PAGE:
Tuesday, November 26, 2019

Big Gratitude for All the Little Things

Happy Gratitude!

Little things can bring such big delight. Like receiving photos of my new book, Living Large on Little, trotting the globe from New Zealand to Kansas (with a few furry bibliophiles, too!) 

Thank you, thank you to all the readers! Another delight: reading reviews. Here are teasers from a few that have come in so far:

“At the end of this little book I was happier and more hopeful…Finished the book feeling inspired and amazed…As I closed it I felt richer!”

“What a delight! I read this short but powerful collection of anecdotes in a single evening! So much heart and depth tucked in these pages. I will read it more than once, surely. Love!”

“I finished this book feeling hopeful, appreciative, optimistic and grateful. It's full of insightful personal stories about wealth, the actual money kind, or the "feeling wealthy", the internal abundance kind that comes from within (which is no small thing! it's actually THE THING!!!)…”

Of course, I’d also be immensely grateful if you want to add to the reviews! You can find the book here. It brims with gratitude and grace—good for every season, but especially this one. 

Thank you for reading & blessings of delight, 

Anna

Friday, October 18, 2019

Living Large on Little: Part 3



And one more installation from my forthcoming mini book: Living Large on Little: How to See the Invitation in Limitation. This vignette is from the section on patience....

When I taught high school on a tiny, Micronesian island, far, far away, I learned to make weekends sacred. I tried to get out and enjoy the ocean, which was my favorite thing to do there. 

One Saturday morning, I stopped at the local outdoor market and bought a coconut to take to Wings Beach. With any luck, I’d have that northern nook of the island to myself. It was an  unprotected beach, as in: no coral reef to create a lagoon and keep the sharks out. I was always a bit afraid of swimming in those waters, and I would force myself to do it.

My car lurched down the pocked, coral road, and I arrived to—delight!—a deserted beach. 

I laid out my sarong on the sand and sipped the coconut juice through the straw sticking from the hole that the man at the market had machete’d open for me. When I finished the juice, I thought: I want to eat the coconut meat inside. But this was the entire coconut—thick, green outer casing and all.

Limitation: I had no machete. 

Invitation: How else can I open it?

I will not admit how long it took me to break that thing open. It involved much hefting and not a few rounds of bashing against rocks. I’m glad there were no witnesses but the coconut crabs, scuttling for cover. 

When I finally heard that shell crack in half, I felt an ancient thrill that no modern equipment of convenience can give.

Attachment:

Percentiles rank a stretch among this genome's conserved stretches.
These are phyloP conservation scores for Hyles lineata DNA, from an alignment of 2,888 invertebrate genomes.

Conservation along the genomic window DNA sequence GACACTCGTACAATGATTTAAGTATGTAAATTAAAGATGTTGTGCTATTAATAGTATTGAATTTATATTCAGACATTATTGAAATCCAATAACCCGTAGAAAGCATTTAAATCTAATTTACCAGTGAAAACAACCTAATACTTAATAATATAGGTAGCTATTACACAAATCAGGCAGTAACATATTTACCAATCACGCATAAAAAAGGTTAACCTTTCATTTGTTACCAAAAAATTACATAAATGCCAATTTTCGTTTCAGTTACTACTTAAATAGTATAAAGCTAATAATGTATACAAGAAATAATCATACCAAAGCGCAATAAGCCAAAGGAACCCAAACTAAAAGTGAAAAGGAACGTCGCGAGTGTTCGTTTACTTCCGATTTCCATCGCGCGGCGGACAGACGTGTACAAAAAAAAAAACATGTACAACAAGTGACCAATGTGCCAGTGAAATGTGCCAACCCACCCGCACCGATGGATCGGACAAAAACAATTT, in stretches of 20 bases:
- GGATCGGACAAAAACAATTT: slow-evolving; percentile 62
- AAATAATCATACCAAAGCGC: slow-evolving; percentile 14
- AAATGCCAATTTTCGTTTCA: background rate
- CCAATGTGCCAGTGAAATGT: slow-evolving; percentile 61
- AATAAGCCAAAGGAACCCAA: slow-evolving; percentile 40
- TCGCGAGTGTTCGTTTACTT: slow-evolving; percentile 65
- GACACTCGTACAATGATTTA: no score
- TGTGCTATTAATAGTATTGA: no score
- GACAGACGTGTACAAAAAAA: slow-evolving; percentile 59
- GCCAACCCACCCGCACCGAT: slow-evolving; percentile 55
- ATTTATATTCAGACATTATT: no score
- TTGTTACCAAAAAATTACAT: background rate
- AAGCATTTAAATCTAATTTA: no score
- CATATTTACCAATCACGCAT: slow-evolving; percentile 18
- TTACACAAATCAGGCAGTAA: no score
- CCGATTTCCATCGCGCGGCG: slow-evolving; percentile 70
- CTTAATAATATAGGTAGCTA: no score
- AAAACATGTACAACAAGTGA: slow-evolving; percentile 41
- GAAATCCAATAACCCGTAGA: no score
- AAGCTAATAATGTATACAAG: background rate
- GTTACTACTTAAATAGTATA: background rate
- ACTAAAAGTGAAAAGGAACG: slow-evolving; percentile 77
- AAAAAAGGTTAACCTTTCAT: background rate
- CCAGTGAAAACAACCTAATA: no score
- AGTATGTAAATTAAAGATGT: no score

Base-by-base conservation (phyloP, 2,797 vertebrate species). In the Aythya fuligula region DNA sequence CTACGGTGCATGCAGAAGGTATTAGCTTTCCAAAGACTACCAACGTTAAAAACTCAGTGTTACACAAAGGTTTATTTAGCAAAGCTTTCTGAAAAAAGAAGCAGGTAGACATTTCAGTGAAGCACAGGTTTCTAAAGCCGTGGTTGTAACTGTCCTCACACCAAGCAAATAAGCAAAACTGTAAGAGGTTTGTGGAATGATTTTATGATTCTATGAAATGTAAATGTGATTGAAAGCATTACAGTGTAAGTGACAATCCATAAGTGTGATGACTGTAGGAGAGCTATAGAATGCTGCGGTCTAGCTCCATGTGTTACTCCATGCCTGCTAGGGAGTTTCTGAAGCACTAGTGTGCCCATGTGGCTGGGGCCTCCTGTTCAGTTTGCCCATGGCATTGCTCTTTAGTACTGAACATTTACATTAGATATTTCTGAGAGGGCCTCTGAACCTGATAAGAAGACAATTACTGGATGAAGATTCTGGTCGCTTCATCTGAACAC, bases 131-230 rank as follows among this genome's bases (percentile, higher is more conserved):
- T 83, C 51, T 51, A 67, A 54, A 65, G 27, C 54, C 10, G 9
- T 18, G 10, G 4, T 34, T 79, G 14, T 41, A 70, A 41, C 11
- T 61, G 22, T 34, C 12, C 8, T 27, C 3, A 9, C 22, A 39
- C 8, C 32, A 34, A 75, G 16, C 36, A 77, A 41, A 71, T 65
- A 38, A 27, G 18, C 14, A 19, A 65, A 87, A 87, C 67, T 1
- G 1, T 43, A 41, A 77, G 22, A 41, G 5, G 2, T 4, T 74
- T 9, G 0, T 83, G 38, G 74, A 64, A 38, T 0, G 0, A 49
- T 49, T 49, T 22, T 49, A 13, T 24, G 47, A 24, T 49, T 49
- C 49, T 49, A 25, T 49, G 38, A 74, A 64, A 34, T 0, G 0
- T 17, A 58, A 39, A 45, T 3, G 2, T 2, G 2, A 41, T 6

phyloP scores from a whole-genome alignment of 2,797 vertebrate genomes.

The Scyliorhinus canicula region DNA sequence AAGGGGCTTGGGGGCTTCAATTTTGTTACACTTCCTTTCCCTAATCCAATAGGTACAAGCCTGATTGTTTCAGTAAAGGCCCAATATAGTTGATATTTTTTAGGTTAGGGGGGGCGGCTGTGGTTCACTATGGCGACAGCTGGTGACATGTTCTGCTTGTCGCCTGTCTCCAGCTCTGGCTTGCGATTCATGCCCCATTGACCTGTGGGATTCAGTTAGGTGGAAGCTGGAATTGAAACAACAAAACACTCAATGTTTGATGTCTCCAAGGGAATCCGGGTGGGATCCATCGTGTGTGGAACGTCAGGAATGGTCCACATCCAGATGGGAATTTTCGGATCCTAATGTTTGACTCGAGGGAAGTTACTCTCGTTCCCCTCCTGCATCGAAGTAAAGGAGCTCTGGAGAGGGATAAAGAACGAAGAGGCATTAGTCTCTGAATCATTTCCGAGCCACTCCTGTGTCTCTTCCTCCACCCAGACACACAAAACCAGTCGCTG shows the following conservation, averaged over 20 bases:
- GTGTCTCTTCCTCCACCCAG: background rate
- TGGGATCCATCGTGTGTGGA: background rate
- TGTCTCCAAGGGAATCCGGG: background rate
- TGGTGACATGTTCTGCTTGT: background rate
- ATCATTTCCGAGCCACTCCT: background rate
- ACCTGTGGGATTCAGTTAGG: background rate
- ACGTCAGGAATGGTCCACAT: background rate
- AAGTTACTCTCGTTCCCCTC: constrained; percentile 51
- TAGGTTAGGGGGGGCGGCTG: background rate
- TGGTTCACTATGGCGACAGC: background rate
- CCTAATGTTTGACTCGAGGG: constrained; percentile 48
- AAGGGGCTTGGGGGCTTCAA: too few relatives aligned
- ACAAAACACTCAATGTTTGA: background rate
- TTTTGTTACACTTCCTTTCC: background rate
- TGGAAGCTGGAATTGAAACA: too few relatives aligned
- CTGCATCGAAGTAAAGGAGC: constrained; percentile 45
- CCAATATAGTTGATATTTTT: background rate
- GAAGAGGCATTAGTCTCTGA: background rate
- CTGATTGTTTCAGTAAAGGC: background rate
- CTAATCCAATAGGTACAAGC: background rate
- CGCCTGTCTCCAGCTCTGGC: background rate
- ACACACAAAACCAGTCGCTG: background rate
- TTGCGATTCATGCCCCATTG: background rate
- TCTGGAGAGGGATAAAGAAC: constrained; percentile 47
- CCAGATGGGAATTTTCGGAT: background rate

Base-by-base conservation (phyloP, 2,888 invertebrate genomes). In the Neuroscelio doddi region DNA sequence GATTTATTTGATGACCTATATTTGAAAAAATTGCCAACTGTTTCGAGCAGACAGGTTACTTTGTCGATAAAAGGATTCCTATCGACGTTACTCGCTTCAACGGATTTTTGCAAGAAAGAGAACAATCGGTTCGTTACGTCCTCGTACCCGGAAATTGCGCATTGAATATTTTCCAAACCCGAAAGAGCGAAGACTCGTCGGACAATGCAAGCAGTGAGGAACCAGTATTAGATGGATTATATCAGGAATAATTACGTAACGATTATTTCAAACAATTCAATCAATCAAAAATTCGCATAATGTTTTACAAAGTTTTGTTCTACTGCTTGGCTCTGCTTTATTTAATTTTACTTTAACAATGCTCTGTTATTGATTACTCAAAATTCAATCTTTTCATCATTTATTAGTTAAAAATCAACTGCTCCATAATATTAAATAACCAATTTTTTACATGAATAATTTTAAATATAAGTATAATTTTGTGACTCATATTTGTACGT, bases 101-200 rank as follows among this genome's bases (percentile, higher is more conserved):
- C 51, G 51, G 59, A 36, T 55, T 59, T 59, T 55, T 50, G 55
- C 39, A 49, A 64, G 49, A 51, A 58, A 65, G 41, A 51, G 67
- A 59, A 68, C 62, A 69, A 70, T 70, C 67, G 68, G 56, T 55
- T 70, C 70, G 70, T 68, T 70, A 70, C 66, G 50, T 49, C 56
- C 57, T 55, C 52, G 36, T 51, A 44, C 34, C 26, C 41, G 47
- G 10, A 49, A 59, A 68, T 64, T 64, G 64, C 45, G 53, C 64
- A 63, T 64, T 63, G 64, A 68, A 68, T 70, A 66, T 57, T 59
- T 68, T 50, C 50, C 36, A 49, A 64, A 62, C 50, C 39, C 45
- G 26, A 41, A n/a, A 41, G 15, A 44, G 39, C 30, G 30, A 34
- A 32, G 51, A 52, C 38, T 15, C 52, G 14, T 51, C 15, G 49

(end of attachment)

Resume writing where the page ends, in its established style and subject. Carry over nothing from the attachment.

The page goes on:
I sat on my sarong and scooped out the coconut meat. I ate it with revelry, facing the sea and sky in their many hues of blue. 

When I had scraped out the last of the sweet fruit, I stacked the two shells and ran my hands through the sand—sand that had once been stone or coral and was now soft enough to comfortably sit on. 

So much is worth waiting for. 

Sometimes, that waiting is passive, but many times, it’s a muscle’d waiting, filled with sweat and repetition like the tides. Or the sound of continuous thudding of coconut on stone. 

PS: The official book launch is November 9 at The Miners' Bazaar in Jacksonville, Oregon, from 5-7 PM.  More info here. 

*Living Large on Little is now available here

Monday, September 23, 2019

Living Large on Little: Part 2

This month, a second installation from my forthcoming mini book: Living Large on Little: How to See the Invitation in Limitation. It is divided into sections of vignettes, and the following bit appears in the “Joy” section....

The idea that an apple a day keeps the doctor away only works if we choose to eat the apple.

Joy is an active choice we make. 

I like to distinguish happiness from joy. To me, happiness depends on a certain outcome or circumstance, but joy is independent of any externals—it’s a heart-set. A choice. 

This means I can still have joy in the midst of grief, but I probably can’t be happy. I can be happy when I buy a new pair of boots, but not necessarily when I splatter paint all over them—and joy doesn’t require any specific footwear.

But then, I sometimes forget my own theory and use happiness and joy interchangeably. 

Sometimes, joy is taking a moment to laugh at ourselves and all of our theories.

(PS: If youre in Southern Oregon, save the date for the book launch on the evening of November 9...more info soon!)

*Living Large on Little is now available here

Thursday, August 29, 2019

Living Large on Little: Part 1

WordSpaceStudios, San Francisco 
It was such a gift. Time and space in San Francisco to write. While there, I was able to work on a nonfiction project that's been growing in a Word document for a long time: Living Large on Little: How to See the Invitation in Limitation. This is the first of several excerpts. From the introduction: 

I grew up mostly in rural Montana. At the edge of our field grew a young plum tree. I loved this tree. I whispered my hopes to it and sat in its shade and…I was probably reenacting Shel Silverstein’s The Giving Tree. I was a bit of a romantic.

Beneath that tree, I dreamed what my life would be like when I grew up. Though I can’t remember all of those dreams, I do remember that my imagination sustained me.